by Tsachy Mishal, Capital Observer
Earlier in the week I outlined the difficult environment facing value investors. Finding new investments meeting a value criteria has not been easy after a nearly tripling of markets in less than five years. A couple of months ago my cash pile was growing as many of my investments reached their target and I could not find new investments to replace them. Much to my own surprise I have recently been able to put money to work and am excited about my portfolio. Four of my investments, which I will outline, have catalysts coming up in the first quarter of 2014.
Two of the investment ideas came along as a result of tax loss selling. Tax rates have gone up this year and many market participants have large gains. Those looking to offset gains with losses have very few choices this year, so a small group of losing stocks have bore the brunt of this selling. Tax loss selling is similar to forced selling in that sellers are not basing their sell decision on the merits of the stock. The good news is that there are less than four trading days left in the year and tax loss selling will soon be over. The other two ideas are are long/short ideas with company specific catalysts. Without further ado here are my four investment ideas:
Air Products and Chemicals (APD)
Catalyst: Announcement of new CEO
Bill Ackman took an activist position in Air Products and Chemicals earlier this summer. He was quickly able to gain board seats and remove the CEO. Normally, this would cause the stock to fly but due to the adverse publicity Bill Ackman has received from Herbalife and J.C. Penney the stock has barely outperformed its peers. Bill Ackman has had many successful activist campaigns and a small handful of failures. Air Products and Chemicals has a lot more in common with his successful campaigns.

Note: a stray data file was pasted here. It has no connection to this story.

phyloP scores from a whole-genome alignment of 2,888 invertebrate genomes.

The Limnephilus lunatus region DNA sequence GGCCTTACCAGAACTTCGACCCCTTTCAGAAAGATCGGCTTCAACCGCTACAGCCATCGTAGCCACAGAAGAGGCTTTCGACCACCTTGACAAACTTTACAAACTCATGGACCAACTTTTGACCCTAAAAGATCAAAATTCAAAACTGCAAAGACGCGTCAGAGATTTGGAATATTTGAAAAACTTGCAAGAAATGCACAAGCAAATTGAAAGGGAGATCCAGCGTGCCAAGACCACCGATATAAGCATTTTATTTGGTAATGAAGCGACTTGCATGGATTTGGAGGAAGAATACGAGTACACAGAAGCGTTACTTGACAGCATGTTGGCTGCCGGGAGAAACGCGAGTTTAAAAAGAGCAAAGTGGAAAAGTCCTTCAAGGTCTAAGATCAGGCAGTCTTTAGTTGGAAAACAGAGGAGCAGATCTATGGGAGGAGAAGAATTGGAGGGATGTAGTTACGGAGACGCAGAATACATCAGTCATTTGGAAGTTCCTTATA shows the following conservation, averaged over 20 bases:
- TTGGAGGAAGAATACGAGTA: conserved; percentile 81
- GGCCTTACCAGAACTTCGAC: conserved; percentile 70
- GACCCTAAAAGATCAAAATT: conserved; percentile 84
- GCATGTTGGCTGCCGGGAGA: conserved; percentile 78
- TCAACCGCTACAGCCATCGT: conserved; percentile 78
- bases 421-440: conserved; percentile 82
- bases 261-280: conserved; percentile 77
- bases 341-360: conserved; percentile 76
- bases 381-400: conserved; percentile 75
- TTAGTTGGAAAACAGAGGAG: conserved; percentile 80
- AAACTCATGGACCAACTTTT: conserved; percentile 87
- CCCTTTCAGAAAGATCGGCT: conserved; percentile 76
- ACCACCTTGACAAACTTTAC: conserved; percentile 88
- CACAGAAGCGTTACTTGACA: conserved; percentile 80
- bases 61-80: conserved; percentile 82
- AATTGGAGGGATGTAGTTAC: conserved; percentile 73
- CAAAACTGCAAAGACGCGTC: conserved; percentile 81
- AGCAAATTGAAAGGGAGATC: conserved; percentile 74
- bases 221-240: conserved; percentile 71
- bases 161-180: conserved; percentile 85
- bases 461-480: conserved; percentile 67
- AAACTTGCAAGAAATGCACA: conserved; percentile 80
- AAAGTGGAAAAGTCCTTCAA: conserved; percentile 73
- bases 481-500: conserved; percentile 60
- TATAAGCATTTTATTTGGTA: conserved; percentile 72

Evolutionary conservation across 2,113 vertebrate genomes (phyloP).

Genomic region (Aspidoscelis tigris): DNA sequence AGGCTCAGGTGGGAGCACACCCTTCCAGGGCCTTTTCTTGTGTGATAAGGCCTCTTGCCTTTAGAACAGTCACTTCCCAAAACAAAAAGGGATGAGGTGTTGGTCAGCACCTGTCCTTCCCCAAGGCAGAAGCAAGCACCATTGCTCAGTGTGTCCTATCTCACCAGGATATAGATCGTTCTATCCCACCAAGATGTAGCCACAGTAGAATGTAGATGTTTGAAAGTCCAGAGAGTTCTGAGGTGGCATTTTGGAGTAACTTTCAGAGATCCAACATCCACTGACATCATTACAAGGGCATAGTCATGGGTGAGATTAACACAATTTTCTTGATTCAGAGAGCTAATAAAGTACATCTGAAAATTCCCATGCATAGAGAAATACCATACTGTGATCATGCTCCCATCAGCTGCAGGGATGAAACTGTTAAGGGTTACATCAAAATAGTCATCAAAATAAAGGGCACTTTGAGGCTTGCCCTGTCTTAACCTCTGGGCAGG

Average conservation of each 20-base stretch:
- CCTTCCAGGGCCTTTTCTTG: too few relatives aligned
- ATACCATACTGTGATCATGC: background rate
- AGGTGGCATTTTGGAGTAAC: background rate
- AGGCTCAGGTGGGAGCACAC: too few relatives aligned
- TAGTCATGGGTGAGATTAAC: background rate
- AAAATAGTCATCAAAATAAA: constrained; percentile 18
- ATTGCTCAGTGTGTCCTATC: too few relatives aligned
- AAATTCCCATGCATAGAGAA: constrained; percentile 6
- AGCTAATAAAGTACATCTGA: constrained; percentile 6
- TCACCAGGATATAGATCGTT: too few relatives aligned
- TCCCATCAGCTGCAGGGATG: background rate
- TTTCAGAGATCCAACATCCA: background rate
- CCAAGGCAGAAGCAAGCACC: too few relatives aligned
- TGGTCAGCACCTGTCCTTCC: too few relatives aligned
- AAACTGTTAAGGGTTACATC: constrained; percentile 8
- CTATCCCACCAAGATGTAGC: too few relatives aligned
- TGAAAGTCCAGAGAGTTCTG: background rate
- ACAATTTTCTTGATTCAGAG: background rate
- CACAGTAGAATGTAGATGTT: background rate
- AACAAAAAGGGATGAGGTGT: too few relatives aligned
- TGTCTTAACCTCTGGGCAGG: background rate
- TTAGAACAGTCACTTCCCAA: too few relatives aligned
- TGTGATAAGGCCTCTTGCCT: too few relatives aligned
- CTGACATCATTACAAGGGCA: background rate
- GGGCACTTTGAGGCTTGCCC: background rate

Air Products has strong, recurring free cash flow that is being masked by a capex binge. Only $300-$350 million of Air Product’s $1.52 billion a year in capex is maintenance capex, while the rest is expansion. New plants take three years before they are built and operating at the capacity needed to create strong cash flow. The benefits of the capex binge of the past few years has not been realized but will be realized over the next few years, resulting in higher cash flow. The new CEO is likely to reduce capex spending on new projects and direct more of free cash flow to investors.
Air Products has the lowest margins in its industry. It largest competitor, Praxair, has margins nearly 50% higher. There is a lot of room for cost cutting and increased sales productivity to improve margins. With modest margin improvement and the realization of the benefits of their capex binge, Air Products could see over $14 in free cash flow per share annually some time in the next few years.